In our comments, we focused on three main areas: applying the Fair Information Practice Principles (FIPPs) to both private sector and government big data programs; exploring technical measures such as de-identification to safeguard privacy; and reforming existing privacy laws, most notably the Electronic Communications Privacy Act, to account for rapid changes in the ways that digital data is collected, stored, and used.

CDT stressed that, as entities collect more data to offer innovative products and more efficient services, they must still be guided by purpose specification, consent, security, and the other elements of the FIPPs framework.

Government and Big Data

“Strong consensus is forming that the bulk collection of phone records should end.”

-Harley Geiger

The Administration says that it will end its bulk collection of telephony metadata, although the details of what will replace it remain unsettled. Meanwhile, CDT is pointing out that the laws the government has used to justify bulk collection are not limited just to phone records. Instead, they could be used to justify collection of location data, Internet browsing history, financial records, and more. CDT has been vocal in advocating the end of all forms of bulk collection, and we endorse the USA FREEDOM Act as the best legislation to do just that.

A report from the White House review is due before the end of April, but it is expected to present more questions than answers. In this complex and unsettled space, CDT will continue to work with companies and other stakeholders to develop workable approaches that will protect privacy while pursuing the benefits promised by advanced data analytics.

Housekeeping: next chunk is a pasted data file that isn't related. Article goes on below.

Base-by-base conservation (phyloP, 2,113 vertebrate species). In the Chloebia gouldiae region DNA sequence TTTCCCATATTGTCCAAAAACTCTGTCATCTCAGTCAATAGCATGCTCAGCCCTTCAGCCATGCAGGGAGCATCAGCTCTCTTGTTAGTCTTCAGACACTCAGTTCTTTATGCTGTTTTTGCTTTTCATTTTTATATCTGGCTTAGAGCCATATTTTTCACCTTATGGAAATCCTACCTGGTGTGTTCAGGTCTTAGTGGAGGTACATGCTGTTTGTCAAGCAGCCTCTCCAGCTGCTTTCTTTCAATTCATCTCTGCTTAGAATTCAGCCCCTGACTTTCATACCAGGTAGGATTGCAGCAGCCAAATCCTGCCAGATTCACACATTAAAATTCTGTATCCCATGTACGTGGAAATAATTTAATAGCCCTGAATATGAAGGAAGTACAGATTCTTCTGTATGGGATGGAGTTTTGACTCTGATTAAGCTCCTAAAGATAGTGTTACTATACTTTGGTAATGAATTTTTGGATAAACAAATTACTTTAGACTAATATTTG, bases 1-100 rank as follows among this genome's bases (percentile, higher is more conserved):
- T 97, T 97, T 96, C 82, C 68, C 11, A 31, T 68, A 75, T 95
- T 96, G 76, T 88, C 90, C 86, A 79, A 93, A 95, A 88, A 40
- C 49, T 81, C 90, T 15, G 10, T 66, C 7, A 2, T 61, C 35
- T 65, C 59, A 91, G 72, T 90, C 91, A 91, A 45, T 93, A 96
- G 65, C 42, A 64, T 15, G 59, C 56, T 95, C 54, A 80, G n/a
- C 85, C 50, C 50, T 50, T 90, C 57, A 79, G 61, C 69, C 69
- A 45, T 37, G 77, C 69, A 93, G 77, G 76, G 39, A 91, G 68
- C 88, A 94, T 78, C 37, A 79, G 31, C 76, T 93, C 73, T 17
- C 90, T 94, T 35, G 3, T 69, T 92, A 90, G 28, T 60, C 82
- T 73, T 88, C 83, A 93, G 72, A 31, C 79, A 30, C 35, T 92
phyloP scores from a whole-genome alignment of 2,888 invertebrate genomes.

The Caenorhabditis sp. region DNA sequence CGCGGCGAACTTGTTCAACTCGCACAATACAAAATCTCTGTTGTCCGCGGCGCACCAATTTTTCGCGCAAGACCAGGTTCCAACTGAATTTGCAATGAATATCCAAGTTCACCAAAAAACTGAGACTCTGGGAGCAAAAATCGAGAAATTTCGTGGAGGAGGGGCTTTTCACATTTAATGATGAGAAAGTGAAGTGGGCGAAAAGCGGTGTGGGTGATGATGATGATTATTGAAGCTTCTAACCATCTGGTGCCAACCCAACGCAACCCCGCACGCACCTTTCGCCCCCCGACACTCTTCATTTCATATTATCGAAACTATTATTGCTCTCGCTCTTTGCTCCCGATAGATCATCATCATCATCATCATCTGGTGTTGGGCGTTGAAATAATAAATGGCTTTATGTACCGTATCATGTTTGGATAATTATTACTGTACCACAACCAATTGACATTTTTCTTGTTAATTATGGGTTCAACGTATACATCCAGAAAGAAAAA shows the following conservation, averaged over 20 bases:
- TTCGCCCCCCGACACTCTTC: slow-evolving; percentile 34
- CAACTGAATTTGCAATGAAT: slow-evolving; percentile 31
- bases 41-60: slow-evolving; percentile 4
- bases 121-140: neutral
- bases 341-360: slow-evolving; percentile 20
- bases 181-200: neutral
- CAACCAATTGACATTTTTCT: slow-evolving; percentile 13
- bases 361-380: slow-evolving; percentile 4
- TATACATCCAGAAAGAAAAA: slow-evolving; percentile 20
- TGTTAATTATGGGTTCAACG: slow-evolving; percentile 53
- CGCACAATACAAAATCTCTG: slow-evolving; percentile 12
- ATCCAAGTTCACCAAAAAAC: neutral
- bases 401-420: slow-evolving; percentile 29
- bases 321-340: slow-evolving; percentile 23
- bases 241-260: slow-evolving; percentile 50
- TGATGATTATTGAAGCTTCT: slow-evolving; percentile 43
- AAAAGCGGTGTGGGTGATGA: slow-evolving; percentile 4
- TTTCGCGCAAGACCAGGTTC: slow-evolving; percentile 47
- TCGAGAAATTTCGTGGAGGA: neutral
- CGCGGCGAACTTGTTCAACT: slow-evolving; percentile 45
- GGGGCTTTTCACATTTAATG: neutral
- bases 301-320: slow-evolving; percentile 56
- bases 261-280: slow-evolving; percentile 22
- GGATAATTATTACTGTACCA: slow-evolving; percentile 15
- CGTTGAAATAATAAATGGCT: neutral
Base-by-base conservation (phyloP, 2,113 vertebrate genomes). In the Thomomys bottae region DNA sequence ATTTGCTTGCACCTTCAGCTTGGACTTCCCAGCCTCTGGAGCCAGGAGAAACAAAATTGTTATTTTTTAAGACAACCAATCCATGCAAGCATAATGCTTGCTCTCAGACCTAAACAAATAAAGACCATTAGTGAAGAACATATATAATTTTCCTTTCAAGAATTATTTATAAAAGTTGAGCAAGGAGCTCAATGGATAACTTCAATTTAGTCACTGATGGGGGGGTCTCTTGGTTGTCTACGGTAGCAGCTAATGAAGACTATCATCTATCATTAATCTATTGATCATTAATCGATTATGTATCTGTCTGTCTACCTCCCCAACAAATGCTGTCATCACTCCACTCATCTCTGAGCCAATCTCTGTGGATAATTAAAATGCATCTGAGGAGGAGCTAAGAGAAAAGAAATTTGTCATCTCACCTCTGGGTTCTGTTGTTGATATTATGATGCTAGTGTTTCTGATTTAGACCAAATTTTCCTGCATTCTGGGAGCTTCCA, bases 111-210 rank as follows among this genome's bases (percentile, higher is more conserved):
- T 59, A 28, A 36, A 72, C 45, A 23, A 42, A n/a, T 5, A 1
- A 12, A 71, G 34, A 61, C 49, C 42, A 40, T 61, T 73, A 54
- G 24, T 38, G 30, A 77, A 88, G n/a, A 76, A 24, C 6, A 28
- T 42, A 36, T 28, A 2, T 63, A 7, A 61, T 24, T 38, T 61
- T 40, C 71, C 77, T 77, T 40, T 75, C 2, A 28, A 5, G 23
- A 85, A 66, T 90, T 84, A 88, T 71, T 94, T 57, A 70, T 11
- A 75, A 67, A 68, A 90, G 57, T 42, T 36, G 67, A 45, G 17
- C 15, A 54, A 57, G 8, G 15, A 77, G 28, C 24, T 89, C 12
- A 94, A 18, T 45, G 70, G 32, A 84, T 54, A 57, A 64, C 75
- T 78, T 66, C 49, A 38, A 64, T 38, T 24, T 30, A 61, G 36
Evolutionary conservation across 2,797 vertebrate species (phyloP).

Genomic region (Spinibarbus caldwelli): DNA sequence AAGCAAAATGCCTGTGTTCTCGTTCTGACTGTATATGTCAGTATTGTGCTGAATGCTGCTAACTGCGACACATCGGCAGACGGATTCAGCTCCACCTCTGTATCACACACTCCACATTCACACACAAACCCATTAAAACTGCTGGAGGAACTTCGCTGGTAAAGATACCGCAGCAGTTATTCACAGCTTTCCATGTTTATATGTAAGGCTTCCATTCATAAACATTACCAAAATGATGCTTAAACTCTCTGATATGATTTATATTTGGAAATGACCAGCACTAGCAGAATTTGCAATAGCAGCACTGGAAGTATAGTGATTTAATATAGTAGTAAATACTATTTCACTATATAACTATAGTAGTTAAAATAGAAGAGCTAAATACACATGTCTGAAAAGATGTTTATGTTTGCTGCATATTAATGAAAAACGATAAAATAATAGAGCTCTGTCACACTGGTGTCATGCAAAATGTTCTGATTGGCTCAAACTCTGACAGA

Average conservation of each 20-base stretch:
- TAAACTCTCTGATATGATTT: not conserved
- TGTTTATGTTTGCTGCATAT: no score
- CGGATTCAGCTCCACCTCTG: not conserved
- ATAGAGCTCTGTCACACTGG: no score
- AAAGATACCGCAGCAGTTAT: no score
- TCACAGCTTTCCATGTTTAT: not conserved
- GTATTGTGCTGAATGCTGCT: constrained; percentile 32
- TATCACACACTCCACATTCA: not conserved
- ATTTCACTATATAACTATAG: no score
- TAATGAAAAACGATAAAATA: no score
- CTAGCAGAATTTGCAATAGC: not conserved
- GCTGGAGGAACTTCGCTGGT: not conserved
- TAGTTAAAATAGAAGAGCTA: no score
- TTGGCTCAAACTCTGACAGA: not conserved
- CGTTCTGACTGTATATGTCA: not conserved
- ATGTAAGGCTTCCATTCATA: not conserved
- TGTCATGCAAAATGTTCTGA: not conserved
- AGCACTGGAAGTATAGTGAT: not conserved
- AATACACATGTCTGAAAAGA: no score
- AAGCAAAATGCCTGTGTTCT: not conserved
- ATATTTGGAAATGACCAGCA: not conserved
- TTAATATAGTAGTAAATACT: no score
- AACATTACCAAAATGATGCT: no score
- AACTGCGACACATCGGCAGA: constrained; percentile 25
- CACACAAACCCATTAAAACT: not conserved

Check Out CDT’s New Website

CDT has launched a totally revamped website: It has a fresh new look and tools that should make our content more easily accessible. Thanks to our partners at iStrategy Labs for their creative and technical efforts on the new site.

On social media, privacy, etc.

Twitter, Rape and Privacy on Social Media – The Cut


Three thoughtful and thought-provoking essays about teaching social media use:

“Why students should not be required to publicly participate online” online at

“Notes on Student Privacy and Online Pedagogy” online at

“Why the Loon does not assign public social-media use” online at

I don’t necessarily advocate the point of view expressed in these posts, but I do think they merit both attention and discussion in a course focused on social media.

Keith Ewing

Professor, Library Systems & Digital Projects



Hacking the Future: Privacy, Identity, and Anonymity On the Web

for the entire list of books, EBooks, and DVDs acquired in November 2013, please use this Google Doc list: 

Stryker, Cole. Hacking the Future: Privacy, Identity, and Anonymity On the Web. New York: Overlook Duckworth, 2012.

Stryker, Cole Hacking The Future TK5105.875.I57 S7793 2012 Main